The girl was airlifted to a hospital in Tallahassee, authorities said.
A teenage girl was seriously injured from a shark bite while at a Florida beach Thursday, authorities said.
The incident happened at Keaton Beach in northwestern Florida's Taylor County. The unidentified girl was scalloping in water approximately 5 feet deep near Grassy Island, just of Keaton Beach, when she was bitten by a shark, according to the Taylor County Sheriff's Office.
"A family member reportedly jumped in the water and beat the shark until the juvenile was free," the sheriff's office said in a statement.
The girl suffered "serious injuries" and had to be airlifted to a hospital in Tallahassee, about 80 miles northwest of Keaton Beach, according to the sheriff's office.
Tallahassee Memorial Hospital listed the patient in critical condition.
The sheriff's office said the type of shark that attacked was unclear but it was described as approximately 9 feet long.
"Swimmers and scallopers are cautioned to be alert, vigilant, and practice shark safety," the sheriff's office added. "Some rules to follow are: never swim alone, do not enter the water near fishermen, avoid areas such as sandbars (where sharks like to congregate), do not swim near large schools of fish, and avoid erratic movements while in the water."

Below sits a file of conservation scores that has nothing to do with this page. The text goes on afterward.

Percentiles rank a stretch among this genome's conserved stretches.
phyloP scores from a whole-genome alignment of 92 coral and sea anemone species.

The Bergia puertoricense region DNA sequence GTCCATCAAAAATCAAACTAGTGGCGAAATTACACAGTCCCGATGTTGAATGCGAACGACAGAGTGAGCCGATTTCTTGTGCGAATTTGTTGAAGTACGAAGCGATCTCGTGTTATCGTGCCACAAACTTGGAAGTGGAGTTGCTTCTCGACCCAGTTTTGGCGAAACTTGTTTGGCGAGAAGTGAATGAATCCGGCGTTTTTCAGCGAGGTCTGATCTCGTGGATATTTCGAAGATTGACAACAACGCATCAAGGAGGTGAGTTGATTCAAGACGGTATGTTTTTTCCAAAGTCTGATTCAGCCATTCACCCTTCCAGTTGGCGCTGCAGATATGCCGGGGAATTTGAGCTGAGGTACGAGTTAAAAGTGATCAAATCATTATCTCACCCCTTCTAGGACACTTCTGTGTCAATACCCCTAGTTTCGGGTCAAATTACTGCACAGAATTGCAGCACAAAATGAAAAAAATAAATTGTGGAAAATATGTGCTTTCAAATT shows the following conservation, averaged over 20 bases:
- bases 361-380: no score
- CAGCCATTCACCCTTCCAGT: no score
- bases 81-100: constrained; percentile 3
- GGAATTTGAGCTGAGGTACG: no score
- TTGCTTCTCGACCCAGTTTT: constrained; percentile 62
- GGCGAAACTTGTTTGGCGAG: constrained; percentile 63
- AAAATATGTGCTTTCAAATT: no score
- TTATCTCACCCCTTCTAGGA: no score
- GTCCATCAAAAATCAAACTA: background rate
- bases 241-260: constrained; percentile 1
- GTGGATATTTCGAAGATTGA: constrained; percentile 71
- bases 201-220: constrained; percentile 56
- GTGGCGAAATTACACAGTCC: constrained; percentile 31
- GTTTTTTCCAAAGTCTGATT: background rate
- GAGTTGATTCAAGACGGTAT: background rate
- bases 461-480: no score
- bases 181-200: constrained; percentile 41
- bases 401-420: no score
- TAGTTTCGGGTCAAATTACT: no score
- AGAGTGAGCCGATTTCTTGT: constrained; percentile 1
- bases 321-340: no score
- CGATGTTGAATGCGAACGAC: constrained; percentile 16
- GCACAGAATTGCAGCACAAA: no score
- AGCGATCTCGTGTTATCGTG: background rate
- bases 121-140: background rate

Shark attacks increased worldwide in 2021 after three consecutive years of decline, though the previous year's significantly low numbers were attributed to lockdowns and restrictions associated with the COVID-19 pandemic, according to yearly research conducted by the Florida Museum of Natural History's International Shark Attack File.
Florida has topped the global charts in the number of shark bites for decades, and the trend continued in 2021, researchers said. Out of 73 unprovoked incidents recorded around the world last year, 28 were in Florida, representing 60% of the total cases in the United States and 38% of cases worldwide. That number was consistent with Florida's most recent five-year annual average of 25 shark attacks, according to researchers.
ABC News' Alondra Valle contributed to this report.